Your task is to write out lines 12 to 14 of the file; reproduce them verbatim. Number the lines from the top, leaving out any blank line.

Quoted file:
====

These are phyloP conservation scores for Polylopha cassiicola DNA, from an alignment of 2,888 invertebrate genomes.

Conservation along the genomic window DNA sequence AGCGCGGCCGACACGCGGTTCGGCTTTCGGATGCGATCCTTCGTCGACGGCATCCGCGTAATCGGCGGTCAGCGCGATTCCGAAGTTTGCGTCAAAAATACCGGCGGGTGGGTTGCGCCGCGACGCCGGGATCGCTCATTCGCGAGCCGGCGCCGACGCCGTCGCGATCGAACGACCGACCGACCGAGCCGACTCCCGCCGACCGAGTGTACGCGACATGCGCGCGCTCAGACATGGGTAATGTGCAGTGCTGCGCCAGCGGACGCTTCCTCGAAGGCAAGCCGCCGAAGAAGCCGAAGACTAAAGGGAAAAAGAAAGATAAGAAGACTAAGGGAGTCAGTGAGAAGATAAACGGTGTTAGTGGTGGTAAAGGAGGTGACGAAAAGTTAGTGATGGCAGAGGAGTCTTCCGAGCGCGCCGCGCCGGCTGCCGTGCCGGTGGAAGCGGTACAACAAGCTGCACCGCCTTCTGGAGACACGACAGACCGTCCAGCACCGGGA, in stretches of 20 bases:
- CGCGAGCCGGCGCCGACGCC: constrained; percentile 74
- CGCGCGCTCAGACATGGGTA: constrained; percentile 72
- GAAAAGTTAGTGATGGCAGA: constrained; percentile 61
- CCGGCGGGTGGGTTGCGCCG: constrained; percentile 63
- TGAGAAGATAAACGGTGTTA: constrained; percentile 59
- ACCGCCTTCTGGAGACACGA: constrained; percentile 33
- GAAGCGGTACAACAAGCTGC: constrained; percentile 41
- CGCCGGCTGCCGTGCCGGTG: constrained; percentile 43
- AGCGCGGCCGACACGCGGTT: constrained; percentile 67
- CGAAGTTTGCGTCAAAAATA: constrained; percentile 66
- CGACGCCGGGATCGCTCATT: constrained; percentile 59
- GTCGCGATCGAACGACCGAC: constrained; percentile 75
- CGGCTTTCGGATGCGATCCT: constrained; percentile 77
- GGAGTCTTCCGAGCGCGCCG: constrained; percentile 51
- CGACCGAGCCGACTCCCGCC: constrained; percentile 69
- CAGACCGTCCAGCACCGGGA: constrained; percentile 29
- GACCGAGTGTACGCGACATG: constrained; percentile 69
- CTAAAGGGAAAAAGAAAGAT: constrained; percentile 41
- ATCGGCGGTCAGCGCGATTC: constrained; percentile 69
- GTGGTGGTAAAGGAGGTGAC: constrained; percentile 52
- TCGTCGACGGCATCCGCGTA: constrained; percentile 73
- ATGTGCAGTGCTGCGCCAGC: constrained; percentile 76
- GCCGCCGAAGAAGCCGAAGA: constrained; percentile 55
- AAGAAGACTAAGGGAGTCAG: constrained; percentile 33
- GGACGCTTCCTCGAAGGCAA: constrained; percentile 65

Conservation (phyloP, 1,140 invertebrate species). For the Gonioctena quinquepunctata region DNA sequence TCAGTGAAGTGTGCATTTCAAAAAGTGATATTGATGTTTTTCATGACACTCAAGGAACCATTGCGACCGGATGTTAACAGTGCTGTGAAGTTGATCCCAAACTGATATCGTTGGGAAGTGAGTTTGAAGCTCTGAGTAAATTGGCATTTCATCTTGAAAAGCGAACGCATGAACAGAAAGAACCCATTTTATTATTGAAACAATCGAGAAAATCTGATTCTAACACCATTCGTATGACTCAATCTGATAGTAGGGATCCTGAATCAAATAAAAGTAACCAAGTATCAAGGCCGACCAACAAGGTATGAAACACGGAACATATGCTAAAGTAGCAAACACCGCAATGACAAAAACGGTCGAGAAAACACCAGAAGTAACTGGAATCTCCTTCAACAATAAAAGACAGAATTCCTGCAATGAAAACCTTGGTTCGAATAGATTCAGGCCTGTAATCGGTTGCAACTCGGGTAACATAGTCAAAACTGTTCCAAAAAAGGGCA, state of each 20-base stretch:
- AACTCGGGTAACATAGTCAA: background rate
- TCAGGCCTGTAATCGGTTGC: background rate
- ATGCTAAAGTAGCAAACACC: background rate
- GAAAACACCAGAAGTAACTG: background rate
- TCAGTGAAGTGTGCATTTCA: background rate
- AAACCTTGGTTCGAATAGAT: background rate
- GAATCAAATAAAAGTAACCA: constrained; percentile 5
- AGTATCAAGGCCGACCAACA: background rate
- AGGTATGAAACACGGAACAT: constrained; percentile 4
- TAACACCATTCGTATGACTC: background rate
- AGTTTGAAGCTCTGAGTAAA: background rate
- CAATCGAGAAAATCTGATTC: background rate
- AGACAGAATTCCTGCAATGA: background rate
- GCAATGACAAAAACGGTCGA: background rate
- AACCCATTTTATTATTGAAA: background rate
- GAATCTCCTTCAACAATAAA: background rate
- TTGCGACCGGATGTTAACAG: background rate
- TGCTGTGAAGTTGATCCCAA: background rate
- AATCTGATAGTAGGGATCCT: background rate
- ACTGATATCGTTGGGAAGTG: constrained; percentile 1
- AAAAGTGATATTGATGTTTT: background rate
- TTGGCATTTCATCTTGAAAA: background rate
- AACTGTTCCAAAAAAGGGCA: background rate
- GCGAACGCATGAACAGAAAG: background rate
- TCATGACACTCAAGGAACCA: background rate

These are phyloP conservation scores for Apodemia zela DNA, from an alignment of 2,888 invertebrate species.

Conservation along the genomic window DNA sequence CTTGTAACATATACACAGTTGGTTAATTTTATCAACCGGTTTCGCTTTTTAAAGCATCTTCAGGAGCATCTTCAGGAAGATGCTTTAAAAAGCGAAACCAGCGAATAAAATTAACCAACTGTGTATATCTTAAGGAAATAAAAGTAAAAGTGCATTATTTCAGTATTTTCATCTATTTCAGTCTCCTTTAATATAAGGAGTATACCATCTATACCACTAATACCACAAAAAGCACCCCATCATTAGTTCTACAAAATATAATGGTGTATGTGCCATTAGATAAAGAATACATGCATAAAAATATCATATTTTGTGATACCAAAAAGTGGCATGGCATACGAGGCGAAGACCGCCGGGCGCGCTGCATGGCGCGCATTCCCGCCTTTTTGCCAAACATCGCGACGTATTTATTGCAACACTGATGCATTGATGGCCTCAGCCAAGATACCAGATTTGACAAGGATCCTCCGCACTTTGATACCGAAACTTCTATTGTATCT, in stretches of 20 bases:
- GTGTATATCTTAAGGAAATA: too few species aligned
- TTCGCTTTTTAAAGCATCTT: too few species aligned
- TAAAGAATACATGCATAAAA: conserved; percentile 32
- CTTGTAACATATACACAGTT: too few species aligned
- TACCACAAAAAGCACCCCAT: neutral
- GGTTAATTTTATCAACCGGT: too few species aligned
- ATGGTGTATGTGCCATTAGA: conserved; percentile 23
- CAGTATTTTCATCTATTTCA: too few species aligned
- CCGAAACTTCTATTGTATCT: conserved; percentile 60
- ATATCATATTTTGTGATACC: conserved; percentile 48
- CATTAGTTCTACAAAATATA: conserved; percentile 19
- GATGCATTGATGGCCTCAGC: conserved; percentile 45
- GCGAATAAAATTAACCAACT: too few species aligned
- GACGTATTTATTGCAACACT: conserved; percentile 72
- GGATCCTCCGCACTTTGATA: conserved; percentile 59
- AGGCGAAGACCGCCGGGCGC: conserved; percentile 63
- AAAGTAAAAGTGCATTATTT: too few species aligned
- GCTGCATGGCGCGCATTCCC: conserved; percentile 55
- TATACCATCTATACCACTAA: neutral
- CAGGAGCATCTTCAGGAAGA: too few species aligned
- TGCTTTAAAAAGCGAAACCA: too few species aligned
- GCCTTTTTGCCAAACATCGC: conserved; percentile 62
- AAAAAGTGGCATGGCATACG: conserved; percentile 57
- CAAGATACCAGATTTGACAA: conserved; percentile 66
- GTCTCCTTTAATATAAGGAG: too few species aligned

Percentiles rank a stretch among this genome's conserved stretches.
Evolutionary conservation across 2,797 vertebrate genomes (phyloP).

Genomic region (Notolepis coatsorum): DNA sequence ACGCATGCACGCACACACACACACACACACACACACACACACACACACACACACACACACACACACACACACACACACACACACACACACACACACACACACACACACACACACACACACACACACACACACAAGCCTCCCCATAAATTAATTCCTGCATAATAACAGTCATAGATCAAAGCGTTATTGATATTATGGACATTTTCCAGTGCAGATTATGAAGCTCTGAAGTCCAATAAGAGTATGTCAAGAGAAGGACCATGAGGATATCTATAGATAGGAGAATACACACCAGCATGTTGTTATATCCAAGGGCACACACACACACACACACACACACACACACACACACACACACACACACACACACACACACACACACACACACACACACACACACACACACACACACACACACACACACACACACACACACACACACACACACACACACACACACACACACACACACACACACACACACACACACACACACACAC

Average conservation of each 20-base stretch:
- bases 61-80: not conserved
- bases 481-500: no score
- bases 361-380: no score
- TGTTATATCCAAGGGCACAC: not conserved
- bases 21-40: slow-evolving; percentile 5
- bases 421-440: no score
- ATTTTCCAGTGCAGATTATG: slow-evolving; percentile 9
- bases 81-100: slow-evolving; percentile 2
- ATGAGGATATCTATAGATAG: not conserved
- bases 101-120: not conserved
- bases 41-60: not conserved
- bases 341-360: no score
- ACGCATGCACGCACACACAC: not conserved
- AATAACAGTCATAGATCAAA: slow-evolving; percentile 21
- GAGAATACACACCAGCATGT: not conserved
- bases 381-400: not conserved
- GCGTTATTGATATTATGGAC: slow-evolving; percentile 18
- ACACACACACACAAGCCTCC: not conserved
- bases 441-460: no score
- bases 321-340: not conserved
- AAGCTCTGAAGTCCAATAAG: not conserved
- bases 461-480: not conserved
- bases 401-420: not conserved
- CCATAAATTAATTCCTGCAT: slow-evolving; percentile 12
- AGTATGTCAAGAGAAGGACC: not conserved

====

- CGAAGTTTGCGTCAAAAATA: constrained; percentile 66
- CGACGCCGGGATCGCTCATT: constrained; percentile 59
- GTCGCGATCGAACGACCGAC: constrained; percentile 75